[time-nuts] Changing ADEV, (was Phase, One edge or two?)
kb8tq at n1k.org
Sat Oct 25 14:25:56 EDT 2014
How many hours / days/ months / years had the OCXO been off power before the run was started?
How soon after turn on did you start taking data?
> On Oct 25, 2014, at 12:35 PM, Tom Van Baak <tvb at LeapSecond.com> wrote:
> Let's take a real example.
> Use your own phase data, or grab any of my large data sets (http://leapsecond.com/pages/gpsdo-sim) like ocxo.dat.gz which is a good example of real-life OCXO performance (400,000 seconds of data).
> Attached are Stable32 plots of frequency, ADEV/MDEV, and dynamic ADEV. As a 3D plot, the latter shows how ADEV(tau) varies during the run. In this case the full data set is broken into about 90 pieces and ADEV is computed for each segment of data ("window"). If you study the frequency plot you may be able to convince yourself why the DADEV plot looks like it does; ADEV(small tau) is quite constant, while ADEV(larger tau) varies quite a bit. To me, this is as it should be, given how the raw data looks.
> To explore dynamic ADEV without Stable32 or to go deep with the effects of sample size, see adev6.c / adev6.exe in my tools directory (www.leapsecond.com/tools).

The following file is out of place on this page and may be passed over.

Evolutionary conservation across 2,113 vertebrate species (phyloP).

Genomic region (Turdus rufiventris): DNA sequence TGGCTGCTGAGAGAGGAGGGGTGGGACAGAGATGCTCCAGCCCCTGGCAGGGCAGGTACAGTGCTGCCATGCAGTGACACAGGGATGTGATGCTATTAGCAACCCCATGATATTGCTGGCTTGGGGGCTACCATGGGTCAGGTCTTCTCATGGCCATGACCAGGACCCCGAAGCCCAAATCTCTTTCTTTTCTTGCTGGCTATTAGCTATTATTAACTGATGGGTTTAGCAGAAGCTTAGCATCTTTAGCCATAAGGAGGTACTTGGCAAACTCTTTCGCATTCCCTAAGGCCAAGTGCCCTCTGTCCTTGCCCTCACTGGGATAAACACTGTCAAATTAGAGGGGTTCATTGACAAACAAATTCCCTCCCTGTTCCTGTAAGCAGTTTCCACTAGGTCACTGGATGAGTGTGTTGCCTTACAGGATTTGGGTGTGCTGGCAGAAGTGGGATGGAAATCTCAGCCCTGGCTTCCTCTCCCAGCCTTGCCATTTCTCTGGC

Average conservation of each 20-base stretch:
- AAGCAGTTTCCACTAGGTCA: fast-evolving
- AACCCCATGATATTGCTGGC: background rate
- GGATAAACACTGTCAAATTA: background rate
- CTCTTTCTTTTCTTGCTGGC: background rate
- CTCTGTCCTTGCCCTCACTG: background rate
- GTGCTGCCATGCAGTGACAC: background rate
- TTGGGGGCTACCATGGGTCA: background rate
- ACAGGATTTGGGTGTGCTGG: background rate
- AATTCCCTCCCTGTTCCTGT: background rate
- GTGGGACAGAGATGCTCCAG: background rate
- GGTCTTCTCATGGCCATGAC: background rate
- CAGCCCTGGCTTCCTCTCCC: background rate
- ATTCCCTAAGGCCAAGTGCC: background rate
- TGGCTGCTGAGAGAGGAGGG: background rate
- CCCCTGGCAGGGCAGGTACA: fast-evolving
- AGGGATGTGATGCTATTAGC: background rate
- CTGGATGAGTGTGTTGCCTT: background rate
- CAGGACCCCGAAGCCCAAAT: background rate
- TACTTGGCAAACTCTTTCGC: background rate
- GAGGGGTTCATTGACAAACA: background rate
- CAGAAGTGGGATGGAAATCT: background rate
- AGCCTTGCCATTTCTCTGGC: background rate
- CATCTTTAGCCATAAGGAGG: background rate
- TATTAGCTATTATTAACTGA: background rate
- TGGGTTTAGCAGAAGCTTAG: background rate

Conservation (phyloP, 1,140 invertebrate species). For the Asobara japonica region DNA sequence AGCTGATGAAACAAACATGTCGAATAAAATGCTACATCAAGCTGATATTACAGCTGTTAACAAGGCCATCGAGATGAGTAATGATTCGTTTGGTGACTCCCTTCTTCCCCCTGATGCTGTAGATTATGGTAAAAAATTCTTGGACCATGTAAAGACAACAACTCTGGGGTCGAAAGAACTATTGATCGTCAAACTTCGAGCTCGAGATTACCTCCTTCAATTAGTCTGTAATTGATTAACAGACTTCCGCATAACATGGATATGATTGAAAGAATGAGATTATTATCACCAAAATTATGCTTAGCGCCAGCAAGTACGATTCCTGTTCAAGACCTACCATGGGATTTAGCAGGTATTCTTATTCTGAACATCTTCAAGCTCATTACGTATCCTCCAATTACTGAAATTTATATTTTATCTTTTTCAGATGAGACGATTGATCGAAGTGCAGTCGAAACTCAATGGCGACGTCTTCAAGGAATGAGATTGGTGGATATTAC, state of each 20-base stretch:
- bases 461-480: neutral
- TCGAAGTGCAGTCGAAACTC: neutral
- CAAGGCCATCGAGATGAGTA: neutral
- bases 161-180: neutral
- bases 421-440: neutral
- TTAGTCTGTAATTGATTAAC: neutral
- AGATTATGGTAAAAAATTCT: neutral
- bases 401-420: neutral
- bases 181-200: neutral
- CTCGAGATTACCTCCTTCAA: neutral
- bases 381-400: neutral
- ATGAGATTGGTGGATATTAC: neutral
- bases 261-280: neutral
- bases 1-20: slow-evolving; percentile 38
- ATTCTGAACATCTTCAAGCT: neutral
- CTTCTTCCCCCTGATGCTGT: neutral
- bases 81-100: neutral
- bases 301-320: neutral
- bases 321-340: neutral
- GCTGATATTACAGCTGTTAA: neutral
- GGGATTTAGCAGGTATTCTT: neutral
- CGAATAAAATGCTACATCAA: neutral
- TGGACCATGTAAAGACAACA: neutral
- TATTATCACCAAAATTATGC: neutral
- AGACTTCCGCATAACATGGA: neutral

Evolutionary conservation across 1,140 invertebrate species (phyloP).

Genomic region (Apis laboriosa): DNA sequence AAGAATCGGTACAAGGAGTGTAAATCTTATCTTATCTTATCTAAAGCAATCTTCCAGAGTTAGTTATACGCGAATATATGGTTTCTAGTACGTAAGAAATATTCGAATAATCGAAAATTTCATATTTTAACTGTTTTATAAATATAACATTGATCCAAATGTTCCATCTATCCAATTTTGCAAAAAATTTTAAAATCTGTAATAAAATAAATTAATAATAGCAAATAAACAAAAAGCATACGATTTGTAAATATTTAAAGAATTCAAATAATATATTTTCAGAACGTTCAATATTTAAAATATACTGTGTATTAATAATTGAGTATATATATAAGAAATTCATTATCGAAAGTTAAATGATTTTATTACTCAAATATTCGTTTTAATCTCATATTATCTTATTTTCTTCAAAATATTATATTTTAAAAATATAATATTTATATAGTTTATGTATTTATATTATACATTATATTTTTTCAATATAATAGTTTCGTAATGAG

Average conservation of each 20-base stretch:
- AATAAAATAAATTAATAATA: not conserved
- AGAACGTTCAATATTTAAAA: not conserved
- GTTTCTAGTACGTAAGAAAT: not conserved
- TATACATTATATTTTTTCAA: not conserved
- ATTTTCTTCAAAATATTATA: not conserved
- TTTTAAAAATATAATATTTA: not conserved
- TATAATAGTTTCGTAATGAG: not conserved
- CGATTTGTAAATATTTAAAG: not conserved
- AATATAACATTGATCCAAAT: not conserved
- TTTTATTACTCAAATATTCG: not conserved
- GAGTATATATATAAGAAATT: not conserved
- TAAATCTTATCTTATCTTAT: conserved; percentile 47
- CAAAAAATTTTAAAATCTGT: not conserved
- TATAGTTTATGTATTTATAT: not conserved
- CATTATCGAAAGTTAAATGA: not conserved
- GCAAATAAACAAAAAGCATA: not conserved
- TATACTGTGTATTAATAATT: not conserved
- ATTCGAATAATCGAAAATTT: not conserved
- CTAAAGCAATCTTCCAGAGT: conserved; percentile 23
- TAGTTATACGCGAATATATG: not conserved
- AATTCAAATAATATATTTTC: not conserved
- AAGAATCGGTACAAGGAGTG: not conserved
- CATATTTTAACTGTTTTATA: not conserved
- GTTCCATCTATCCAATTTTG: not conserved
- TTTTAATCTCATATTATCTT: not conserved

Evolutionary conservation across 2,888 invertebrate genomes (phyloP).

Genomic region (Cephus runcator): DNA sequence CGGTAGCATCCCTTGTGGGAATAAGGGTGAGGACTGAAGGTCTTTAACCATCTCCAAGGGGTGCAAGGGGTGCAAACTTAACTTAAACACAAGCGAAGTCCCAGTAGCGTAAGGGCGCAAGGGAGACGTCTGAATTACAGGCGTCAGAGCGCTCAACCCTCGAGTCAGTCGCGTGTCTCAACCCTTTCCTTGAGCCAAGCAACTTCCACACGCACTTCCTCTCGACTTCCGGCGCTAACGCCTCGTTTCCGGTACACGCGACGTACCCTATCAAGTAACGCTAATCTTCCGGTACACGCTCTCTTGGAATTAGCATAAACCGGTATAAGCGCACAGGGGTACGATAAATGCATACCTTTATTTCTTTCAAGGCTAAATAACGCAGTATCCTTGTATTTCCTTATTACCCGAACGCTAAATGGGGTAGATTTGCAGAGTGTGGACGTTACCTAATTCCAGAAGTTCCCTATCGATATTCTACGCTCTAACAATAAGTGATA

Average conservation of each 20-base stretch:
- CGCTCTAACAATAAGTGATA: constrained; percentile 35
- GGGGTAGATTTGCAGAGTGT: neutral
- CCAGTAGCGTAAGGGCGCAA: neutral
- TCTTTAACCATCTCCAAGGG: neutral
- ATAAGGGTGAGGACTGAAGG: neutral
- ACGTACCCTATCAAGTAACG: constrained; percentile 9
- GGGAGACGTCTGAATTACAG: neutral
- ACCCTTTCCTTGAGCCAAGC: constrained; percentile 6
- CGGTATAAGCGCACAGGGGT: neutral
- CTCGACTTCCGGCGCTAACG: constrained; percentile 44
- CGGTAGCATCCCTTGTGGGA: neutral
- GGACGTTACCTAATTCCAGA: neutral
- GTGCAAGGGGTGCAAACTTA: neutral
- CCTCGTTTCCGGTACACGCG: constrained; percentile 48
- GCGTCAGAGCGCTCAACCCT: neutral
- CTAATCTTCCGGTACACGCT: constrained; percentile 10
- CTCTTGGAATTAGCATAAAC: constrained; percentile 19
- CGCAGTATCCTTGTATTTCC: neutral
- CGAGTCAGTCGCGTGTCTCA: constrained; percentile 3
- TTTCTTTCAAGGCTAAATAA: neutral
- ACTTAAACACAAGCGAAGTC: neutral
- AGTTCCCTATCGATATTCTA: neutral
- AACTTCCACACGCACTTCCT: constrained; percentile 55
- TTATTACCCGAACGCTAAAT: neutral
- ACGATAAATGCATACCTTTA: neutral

> Most programs compute ADEV based on the entire data set. But adev6 will compute ADEV(tau) in user defined subsets of data. So, for example, instead of computing ADEV(tau 1) from 400,000 points, you can compute ADEV(tau 1) 400 times in blocks of 1000 points each, or 4000 times in blocks of 100 points each, etc. The default is back-to-back segments but you can specify overlapping segments. Using various combination of parameters, it's pretty instructive to see the "noise" in computed value of ADEV.
> The 4th attachment is a TimeLab plot of the data set with trace = 1 (default), 10, and 100. In some cases I prefer this sort of display. One can get complacent with simple error bars and forget that 1 - 68% = 32% of the points must always lie outside the error bars, by definition.
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